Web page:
The shift to online platforms means that researchers are looking for ways to best engage participants digitally. While traditional platforms are still widely used in research, they lack many utilities, such as functionality and interactiveness, that newer digital platforms (apps, websites and gamified surveys) have.
Over the next four articles, we will talk in-depth about the fundamentals of how you can build a digital platform for research purposes. The articles will cover four areas:
- Interface design basics
- Copy basics
what is a wireframe?
Wireframing is how you design a platform’s structure. It’s used to lay out a blueprint for content and functionality while taking into account user needs and user journeys.
how is a wireframe used for researchers?
Wireframes are the first step in the process for researchers designing digital platforms. Wireframes provide a naked layout of a digital platform with no user interface design whatsoever.
As a result, wireframes are critical for the following reasons:
planning overall infrastructure for a digital platform
You should ensure that you build a digital platform that covers all research objectives. Similarly to building questionnaires and discussion guides, this should be done with detailed planning. Early-stage planning and structuring create a ‘better research experience’. Therefore, the same logic applies when building a digital research platform.
address potential problems early on
This is to avoid the duration needed on platforms being too long and prevent boredom, participant fatigue and drop out. How often have you created a discussion guide or questionnaire that is clunky or too long? Wireframing helps avoid this issue in a digital context.
routing multiple avenues efficiently
This creates a better research experience leading to better participant engagement. For example, a gamified survey’s routing has many paths a user can take. Therefore, planning is needed to predict where the user will go to. By using wireframes, we can develop multiple screens, plan different paths users will take, change the flow quickly and form the platform’s architecture.
Using wireframes allow you to build an interface structure that helps solve routing questions such as:
- How would the user stop the game?
- How does the user check his points?
- How does the user know how much more to play?
- How does he come back to the main screen?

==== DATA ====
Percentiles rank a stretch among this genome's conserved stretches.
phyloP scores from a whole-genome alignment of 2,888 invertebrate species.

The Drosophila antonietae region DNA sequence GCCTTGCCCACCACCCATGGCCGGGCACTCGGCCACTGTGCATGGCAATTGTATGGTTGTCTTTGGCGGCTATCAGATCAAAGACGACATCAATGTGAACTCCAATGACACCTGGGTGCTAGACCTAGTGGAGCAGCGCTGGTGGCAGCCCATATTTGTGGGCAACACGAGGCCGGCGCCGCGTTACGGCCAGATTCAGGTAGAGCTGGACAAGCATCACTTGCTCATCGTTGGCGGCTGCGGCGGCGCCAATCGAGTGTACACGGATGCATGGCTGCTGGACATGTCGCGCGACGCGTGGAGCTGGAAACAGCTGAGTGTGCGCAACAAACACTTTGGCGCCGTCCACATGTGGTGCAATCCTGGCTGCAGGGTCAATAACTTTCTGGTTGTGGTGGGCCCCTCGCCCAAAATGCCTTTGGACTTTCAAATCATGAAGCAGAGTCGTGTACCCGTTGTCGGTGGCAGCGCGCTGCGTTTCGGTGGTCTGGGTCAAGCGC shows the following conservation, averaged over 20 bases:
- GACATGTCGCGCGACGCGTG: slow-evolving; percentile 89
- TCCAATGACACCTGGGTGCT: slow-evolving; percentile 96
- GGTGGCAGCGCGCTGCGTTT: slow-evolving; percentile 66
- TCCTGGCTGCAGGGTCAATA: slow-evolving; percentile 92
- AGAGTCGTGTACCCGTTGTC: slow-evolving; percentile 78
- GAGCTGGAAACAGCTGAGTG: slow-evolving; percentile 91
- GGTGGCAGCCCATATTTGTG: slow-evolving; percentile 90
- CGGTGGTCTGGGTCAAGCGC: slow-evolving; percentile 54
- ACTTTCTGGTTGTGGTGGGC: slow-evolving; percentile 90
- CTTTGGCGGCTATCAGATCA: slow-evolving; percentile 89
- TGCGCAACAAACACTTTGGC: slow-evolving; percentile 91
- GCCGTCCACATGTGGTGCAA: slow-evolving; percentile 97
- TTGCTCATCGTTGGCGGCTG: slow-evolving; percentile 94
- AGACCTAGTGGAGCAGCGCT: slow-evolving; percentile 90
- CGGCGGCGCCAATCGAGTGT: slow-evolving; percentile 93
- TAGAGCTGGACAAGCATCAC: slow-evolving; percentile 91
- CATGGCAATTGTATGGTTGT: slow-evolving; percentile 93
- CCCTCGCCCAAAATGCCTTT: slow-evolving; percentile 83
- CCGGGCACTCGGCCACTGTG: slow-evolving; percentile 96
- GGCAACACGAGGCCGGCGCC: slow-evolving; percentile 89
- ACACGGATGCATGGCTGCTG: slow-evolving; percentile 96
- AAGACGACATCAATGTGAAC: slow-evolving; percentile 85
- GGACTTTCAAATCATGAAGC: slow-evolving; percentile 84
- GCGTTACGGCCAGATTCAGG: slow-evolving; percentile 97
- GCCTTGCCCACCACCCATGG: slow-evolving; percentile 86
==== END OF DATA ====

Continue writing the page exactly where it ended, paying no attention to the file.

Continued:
- How does he restart the game?
To meet these needs, wireframes must:
- Show and support the flow of the user’s journey
- Clearly outline the layout and infrastructure
- Easily fit all intended features into the wireframe
- Clearly provide a description of the user interface
tips for building a wireframe
1. set clear expectations
Wireframing must be goal-related – i.e. what does success look like? Be clear on what your platform’s goal is before you start building a wireframe.
2. keep it simple
When we have multiple needs to fulfill or elements to include, wireframing can get confusing. Take the time to establish a hierarchy in your elements. Identify the most important functions within each layout and from there, only focus on one layout option at a time for your wireframe.
3. use the right tools
You can use to create wireframes using many tools. It’s best to start off using pen and paper so you have a rough understanding of your platform’s flow. Once you’re happy with your pen and paper plan, then transfer your initial wireframe into specialist software such as InvisionApp, UXpin, and Axure.
4. don’t use colour
The goal of wireframing is to build a simple layout that conveys flow and steps in your process. Therefore, the focus should be on the experience you are creating, not visual design. You should focus on aesthetics like colour, shapes, and patterns later in your design process. It’s best to think of wireframes as a flow chart of your user’s experience, rather than a visual design solution.
5. consistency is key
Wireframes should facilitate an understanding of how an experience starts and where people are going during an experience. It’s crucial to keep things consistent in order to avoid confusion. Keep buttons, menus, instructions and object placement consistent so it makes sense at a glance. Focusing on how to improve the user journey rather than looking for your assets will result in a better wireframe.
6. use real content
Wireframe’s advantage is that you can quickly use actual content to see if it works without worrying about design aesthetics. Content usually comes in different quantities that change the flow of a design. This is the best opportunity to see if everything fits, and rebuild your wireframe it if it doesn’t.
7. communicate functionalities and interactions statically
Functionalities and interactions for digital platforms come at the prototyping stage. This is more time-intensive than wireframing. The purpose of wireframing is speed and the agility to stop building a concept and build another easily. Interactions can be simply listed rather than animating or making one.
In next month’s Monthly Dose of Design…
We will be focusing on the basics of interface design.
This post was originally published on Greenbook
By Emma Galvin, Creative Executive & Nicholas Lee, Senior Creative Executive
if you would like further information, please get in touch via:
email@example.com or firstname.lastname@example.org